The Head of Programmes at Rural Initiatives for Self-Empowerment-Ghana (RISE-Ghana), a non-governmental organisation (NGO) operating in the five regions of northern Ghana, Jaw-Haratu Amadu, has stated that free medical care for victims of sexual and gender-based violence is long overdue.
According to her, although it was clearly stipulated in the Domestic Violence Act for a Domestic Violence Support Fund to be established to provide free medical care for girls and women who suffered as a result of sexual abuse and gender-based violence, it was still not operational.
She said, “As it stands now, it is very difficult for some victims of sexual assault and abuse to foot the medical bills if a medical examination form is issued to them to visit health facilities to receive medical care”.
Ms Amadu said this in an interview with the Daily Graphic during a “street storm” organised by the NGO in commemoration of this year’s International Women’s Day in Bolgatanga in the Upper East Region.
As part of the event, some women stood at vantage points along the principal streets of the regional capital holding placards with various inscriptions to conscientise the public on the need to support the growth and development of girls and women to realise their full potential in the society.
Some of the inscriptions read, “Empower women’s choice”, “Break the bias”, “Don’t tell me how to dress, tell them not to rape me”, “Promise to celebrate women’s achievement”, “Gender equality today for a sustainable tomorrow”, “Promise to forge positive visibility for women”,
“Promise to challenge gender discrimination and bias”, and “I am a woman, respect my existence or expect resistance”.
Ms Amadu stated that victims of sexual abuse who were already in pain were made to pay so much medical fees per the discretion of the medical officer, a situation which prevented many of them from reporting sexual abuses they suffered.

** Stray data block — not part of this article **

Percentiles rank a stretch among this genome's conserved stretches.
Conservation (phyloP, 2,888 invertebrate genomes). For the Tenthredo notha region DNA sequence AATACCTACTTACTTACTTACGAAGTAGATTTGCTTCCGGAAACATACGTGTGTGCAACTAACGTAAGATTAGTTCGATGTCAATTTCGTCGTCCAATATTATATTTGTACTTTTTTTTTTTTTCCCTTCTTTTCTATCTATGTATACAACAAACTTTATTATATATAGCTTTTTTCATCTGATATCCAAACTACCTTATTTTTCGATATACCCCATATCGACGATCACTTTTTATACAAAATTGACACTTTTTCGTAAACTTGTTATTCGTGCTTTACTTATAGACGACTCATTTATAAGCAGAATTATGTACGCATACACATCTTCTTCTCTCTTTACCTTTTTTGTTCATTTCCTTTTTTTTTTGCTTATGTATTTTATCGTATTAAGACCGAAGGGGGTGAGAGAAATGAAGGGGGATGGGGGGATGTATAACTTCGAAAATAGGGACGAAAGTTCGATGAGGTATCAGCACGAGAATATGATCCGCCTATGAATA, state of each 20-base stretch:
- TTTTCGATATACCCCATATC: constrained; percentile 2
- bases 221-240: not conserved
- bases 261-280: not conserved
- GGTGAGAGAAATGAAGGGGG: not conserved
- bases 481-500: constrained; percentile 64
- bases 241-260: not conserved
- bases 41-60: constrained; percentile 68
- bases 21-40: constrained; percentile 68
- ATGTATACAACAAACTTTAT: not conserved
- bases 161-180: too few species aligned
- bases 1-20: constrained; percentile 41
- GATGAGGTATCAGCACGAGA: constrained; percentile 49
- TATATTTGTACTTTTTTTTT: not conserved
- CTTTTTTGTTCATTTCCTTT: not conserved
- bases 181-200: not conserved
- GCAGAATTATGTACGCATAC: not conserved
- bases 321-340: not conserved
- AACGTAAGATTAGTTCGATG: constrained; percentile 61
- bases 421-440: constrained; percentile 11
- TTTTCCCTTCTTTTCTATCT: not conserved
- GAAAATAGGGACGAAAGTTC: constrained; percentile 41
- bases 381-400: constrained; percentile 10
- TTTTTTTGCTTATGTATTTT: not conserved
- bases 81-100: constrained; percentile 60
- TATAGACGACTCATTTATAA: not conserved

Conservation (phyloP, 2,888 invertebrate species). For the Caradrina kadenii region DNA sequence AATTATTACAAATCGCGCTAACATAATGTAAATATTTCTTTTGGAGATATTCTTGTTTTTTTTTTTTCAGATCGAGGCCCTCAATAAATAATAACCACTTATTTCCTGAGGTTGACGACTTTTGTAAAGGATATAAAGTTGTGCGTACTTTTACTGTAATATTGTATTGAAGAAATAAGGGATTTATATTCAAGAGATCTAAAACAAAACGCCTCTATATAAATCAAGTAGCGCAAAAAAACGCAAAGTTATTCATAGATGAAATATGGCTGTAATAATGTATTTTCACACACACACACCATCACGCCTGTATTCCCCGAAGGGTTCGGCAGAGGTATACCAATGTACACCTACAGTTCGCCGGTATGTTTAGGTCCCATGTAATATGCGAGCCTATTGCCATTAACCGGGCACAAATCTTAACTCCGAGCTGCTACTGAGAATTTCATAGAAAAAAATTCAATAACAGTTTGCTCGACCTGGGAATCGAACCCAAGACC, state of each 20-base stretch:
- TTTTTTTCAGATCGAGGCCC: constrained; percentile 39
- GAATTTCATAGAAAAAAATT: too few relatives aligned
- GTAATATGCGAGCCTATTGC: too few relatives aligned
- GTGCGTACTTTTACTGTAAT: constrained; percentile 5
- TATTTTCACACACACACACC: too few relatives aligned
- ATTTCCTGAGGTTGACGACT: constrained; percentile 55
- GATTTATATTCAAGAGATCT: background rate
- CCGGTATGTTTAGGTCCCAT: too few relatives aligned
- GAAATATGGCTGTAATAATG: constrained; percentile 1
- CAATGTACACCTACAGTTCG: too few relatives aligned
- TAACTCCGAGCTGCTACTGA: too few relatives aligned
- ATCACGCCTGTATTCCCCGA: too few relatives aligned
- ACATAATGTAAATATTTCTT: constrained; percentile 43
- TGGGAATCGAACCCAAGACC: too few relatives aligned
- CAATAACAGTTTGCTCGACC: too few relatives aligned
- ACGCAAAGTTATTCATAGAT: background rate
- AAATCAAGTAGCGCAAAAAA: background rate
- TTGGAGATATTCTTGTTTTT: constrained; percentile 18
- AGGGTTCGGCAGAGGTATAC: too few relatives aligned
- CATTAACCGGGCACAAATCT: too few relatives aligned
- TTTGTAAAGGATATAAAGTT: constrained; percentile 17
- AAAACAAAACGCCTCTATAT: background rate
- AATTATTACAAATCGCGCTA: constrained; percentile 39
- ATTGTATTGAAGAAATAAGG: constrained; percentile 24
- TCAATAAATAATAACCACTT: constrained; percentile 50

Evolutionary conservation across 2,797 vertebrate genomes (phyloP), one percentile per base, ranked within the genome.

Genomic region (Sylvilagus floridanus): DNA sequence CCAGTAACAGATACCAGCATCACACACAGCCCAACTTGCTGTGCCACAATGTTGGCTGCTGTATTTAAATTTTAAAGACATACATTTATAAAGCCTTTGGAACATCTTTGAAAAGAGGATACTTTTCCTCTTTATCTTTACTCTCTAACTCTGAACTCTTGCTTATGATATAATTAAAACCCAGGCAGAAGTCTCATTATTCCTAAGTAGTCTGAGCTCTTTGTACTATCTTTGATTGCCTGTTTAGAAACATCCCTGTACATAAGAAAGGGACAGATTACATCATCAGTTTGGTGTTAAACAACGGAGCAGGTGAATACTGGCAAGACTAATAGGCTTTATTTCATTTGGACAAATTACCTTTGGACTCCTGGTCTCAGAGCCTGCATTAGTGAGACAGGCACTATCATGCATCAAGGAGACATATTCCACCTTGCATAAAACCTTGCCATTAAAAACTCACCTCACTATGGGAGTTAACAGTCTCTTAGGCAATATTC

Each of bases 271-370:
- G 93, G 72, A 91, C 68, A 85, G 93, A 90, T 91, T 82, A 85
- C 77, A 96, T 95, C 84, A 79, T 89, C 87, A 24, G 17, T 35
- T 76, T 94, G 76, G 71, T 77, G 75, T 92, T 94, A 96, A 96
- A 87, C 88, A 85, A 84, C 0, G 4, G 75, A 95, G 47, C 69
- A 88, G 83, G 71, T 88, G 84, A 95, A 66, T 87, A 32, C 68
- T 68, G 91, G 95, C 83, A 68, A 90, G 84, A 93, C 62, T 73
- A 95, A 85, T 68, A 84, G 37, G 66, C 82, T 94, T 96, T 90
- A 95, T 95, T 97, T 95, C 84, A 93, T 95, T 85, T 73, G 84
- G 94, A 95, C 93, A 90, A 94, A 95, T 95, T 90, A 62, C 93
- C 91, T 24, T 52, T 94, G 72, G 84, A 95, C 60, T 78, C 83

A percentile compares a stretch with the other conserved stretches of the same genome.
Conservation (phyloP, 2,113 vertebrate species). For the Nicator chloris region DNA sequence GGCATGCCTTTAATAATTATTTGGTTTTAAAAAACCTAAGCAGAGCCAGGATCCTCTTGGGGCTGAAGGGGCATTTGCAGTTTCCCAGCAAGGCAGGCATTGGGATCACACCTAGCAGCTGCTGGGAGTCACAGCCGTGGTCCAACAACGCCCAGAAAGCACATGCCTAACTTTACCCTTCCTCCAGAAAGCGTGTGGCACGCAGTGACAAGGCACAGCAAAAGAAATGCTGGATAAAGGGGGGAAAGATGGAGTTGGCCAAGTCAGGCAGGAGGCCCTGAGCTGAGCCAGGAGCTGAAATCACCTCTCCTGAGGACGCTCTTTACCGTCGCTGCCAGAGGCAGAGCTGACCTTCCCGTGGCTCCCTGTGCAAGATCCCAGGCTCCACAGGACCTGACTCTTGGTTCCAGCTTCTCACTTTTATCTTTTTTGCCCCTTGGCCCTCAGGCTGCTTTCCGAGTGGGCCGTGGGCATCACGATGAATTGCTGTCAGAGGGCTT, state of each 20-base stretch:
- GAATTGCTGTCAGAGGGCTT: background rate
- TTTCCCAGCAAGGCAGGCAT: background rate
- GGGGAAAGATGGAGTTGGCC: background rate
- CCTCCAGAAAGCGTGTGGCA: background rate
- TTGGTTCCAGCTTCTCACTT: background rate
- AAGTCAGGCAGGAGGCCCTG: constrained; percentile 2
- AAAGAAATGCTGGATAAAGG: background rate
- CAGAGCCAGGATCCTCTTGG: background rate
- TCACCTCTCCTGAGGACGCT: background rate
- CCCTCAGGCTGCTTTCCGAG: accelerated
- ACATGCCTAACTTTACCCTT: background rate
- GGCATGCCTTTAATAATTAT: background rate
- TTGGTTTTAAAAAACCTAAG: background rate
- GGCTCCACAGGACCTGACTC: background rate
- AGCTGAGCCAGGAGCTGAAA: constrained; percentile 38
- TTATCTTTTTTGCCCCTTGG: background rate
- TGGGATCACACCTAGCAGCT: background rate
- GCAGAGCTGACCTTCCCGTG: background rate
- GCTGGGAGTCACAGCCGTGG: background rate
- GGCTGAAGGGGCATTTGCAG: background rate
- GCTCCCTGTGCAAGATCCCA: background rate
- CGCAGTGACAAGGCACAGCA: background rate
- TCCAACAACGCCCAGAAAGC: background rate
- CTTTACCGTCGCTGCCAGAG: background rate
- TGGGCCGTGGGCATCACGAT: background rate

Move away from allocation
She stated that government, through the Ministry of Gender, Children and Social Protection, should move away from allocating funds for the Domestic Violence Support Fund to actual transfer of monies into the fund to make it operational.
“Our suggestion is that monies should be transferred from the consolidated fund directly into the support fund, so that it would always be available to take care of the medical bills of sexually abused victims” she stated.
Ms Amadu said, “payment of a percentage of the consolidated fund quarterly into the fund will help in the provision of proper medical care for victims abused sexually and reduce their struggles in seeking medical care”.
She explained that some cultural practices such as child marriage and widowhood rites had forced many girls and women into marriage, which had prevented them from achieving their goals in life.
Ms Amadu added that some of those cultural practices needed to be nipped in the bud to allow more women to have access to opportunities to achieve gender equality, saying “the cultural barriers to women should be broken to allow them to fully pursue their dreams and aspirations”.
“Culture is not cast in stone and if after practising a particular cultural norm for years and we realise certain aspects are impeding the development of women, it must be amended for the benefit of all,” Ms Amadu pointed out.
Further, she called for the inclusion of women in decision-making on issues affecting them, stressing, “we all know that the head of the family is a man but what we are asking for is for the woman to be made part of the decision-making process”.